Keeping his fans engaged and entertained requires a regular stream of uploads. In the two weeks leading up to our meeting, I sign up to JustForFans, subscribe to his account, and log in every few days to see what’s new. There are solo videos; there are videos of him having sex with other performers from the site; in some videos, he performs with models who clearly wish to keep their identities anonymous.
Quinn says he aims to upload something new, whether a photo or video, every day. “I try to do a full feature-length video with a model once a week,” he continues. “Nine times out of ten, it’ll be with someone with a similar page. Otherwise, it’s just people who want to have sex with me and are happy to be filmed.” Applications, Quinn says, inundate his social media inboxes: So far, he’s made videos with guys he has met on Twitter, Instagram, and Grindr. “A lot of people just want to have sex with a porn star,” he says, grinning.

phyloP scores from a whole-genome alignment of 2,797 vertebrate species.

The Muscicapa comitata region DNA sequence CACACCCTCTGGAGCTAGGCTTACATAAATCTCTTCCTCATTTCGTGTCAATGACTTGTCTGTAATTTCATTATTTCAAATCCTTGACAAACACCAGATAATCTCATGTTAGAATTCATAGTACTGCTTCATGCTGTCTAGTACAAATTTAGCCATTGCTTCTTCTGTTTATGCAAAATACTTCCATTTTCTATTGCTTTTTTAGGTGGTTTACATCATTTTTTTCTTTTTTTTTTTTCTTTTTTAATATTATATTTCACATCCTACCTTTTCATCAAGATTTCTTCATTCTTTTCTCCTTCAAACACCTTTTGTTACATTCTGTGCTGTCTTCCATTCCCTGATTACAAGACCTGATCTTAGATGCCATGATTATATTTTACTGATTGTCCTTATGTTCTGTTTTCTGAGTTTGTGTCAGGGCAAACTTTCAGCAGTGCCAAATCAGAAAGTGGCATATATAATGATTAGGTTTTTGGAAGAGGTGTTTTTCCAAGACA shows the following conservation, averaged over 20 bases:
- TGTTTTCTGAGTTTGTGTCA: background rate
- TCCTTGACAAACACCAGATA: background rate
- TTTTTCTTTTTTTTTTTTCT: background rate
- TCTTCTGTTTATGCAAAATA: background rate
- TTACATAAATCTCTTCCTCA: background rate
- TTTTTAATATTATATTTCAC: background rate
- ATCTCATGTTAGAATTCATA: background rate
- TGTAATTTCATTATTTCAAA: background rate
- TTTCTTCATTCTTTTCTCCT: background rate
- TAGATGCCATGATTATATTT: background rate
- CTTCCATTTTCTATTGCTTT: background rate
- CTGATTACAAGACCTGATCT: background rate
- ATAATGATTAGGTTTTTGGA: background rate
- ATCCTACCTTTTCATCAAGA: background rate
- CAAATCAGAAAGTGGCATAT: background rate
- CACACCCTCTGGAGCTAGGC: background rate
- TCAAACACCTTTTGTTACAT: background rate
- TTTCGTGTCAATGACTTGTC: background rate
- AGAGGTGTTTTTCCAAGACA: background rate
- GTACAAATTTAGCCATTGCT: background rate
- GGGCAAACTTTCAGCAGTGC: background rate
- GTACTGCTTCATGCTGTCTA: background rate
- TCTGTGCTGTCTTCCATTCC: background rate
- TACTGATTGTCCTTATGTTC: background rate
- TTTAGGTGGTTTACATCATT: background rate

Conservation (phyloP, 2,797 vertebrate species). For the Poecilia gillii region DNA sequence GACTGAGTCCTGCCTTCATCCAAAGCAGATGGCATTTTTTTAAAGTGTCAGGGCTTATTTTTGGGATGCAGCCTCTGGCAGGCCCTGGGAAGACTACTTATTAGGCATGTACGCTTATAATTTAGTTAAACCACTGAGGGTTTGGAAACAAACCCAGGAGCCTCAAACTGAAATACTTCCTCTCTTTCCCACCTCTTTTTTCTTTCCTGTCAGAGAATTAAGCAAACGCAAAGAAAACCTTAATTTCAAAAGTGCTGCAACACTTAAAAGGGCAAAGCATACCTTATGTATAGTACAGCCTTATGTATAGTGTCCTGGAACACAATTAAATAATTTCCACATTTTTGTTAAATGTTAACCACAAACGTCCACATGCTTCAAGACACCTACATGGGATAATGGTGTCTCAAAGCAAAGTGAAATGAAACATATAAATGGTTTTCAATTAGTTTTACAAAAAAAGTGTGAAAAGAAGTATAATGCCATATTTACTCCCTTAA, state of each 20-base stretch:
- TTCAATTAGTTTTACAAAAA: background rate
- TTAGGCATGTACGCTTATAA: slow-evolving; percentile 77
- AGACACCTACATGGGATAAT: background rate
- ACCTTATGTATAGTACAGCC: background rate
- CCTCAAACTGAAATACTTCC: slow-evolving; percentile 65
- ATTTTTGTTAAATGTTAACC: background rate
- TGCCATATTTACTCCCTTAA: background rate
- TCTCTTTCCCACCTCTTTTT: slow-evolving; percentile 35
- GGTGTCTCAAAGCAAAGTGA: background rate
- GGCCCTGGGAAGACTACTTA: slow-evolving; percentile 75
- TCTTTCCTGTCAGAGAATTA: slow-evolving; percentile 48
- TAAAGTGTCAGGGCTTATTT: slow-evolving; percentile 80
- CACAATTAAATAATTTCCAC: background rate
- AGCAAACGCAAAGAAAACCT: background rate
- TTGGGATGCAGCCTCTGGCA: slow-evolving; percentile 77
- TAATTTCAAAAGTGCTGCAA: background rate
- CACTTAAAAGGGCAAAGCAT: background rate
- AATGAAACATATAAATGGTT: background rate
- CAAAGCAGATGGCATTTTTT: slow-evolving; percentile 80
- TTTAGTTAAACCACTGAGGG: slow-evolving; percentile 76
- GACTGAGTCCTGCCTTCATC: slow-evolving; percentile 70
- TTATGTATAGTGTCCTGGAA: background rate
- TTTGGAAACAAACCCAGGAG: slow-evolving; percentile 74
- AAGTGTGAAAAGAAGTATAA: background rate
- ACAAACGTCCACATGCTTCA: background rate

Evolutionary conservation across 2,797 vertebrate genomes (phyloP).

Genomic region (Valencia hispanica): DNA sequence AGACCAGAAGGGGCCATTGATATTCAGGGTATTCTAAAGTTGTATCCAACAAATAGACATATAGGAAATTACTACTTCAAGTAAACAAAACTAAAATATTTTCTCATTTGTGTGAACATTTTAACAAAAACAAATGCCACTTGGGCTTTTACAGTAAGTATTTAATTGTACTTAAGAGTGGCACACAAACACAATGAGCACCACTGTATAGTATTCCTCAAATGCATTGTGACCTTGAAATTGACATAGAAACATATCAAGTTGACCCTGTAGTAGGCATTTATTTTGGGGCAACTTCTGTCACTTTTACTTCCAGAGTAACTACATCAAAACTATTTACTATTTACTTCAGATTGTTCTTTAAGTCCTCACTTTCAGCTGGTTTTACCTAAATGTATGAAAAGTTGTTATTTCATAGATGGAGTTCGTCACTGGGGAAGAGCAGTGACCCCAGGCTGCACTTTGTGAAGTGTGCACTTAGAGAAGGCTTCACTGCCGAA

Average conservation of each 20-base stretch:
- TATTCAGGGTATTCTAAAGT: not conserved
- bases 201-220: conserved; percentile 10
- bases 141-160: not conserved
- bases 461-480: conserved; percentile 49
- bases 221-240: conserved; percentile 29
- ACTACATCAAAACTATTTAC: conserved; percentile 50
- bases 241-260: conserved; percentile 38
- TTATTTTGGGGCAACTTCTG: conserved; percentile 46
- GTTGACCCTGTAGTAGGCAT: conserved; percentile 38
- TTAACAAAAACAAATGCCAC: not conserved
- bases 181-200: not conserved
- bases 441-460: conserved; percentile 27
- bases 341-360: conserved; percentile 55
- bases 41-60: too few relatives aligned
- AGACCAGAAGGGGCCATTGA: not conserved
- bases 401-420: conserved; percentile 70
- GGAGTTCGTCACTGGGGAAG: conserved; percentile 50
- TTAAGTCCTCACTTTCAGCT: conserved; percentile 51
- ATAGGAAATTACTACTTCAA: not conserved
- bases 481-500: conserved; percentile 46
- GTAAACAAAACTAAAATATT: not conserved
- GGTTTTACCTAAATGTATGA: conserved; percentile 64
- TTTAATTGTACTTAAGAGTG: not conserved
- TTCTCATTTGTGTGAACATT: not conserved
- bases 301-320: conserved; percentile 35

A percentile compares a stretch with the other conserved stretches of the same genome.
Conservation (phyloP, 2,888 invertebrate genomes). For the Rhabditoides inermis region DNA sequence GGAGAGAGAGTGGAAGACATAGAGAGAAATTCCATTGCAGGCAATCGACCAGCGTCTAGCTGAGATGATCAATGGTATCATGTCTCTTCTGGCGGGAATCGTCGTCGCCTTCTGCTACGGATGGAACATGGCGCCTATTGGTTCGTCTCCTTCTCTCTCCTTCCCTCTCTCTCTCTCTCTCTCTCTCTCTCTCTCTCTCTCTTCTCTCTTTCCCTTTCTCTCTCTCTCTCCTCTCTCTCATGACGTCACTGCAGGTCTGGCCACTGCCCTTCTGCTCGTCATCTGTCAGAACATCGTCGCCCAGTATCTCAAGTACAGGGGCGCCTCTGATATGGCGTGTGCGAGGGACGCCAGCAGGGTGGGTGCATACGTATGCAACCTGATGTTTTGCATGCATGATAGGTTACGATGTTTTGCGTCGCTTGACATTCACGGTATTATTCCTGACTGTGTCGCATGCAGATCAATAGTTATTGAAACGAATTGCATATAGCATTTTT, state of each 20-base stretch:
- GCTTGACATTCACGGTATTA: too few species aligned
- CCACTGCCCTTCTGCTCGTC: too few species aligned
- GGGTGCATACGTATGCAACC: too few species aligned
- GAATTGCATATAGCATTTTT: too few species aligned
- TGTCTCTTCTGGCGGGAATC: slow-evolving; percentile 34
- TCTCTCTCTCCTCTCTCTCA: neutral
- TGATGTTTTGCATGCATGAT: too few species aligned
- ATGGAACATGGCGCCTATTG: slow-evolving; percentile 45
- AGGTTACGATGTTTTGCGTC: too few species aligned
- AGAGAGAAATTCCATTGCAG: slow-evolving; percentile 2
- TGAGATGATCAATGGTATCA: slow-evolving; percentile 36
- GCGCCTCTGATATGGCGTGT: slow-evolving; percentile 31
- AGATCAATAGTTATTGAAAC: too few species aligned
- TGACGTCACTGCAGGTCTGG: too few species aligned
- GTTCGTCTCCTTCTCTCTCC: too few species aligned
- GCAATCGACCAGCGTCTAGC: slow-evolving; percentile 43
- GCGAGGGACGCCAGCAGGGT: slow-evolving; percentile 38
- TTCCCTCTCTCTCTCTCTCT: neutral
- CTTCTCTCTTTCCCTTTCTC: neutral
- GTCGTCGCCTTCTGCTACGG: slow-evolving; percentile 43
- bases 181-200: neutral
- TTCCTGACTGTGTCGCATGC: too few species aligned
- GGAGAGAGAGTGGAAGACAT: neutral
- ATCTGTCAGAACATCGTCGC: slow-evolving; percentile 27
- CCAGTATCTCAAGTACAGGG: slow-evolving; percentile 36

As Quinn talks me through his daily routine, Xavier Sibley—another performer, whose apartment we’re in—returns from his bedroom where he’s been updating his page, and joins us on the sofa. Two years before his 21st birthday, Sibley starred in his first adult film. Raised in the outskirts of Paris, he’d been interested in the adult industry since the age of 13. But while for most teenage boys that fascination rarely leaves a locked bedroom and laptop screen, Sibley always knew that if the opportunity presented itself, he’d shoot one.